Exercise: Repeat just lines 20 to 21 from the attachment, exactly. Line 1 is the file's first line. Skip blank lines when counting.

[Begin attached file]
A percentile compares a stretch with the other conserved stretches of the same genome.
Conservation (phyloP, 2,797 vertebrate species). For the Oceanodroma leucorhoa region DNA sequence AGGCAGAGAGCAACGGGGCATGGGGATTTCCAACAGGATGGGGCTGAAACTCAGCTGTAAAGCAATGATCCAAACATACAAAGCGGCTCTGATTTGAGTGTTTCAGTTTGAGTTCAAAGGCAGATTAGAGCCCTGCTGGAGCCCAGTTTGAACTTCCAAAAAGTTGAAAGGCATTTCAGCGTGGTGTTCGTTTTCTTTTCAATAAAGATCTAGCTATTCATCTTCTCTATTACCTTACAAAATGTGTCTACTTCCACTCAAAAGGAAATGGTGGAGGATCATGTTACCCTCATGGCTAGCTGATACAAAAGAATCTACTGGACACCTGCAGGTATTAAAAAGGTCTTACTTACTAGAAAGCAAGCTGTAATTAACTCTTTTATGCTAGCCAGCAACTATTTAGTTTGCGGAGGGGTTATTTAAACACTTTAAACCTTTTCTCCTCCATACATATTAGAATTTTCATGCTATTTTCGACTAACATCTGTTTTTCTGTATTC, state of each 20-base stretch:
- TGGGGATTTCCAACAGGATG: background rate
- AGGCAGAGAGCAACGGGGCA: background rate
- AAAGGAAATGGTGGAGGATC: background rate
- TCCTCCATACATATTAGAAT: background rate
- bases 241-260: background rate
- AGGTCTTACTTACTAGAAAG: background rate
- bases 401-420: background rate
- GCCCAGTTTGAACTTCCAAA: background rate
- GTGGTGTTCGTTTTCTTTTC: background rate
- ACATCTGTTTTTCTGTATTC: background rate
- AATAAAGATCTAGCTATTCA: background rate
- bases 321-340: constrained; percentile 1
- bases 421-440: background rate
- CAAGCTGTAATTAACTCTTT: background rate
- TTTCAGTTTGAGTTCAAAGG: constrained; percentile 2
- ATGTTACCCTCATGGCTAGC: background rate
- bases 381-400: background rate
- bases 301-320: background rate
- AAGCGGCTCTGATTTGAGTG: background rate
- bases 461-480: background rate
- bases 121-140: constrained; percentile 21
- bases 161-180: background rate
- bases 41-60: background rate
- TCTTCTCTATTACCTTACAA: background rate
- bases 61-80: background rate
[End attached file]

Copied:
- bases 301-320: background rate
- AAGCGGCTCTGATTTGAGTG: background rate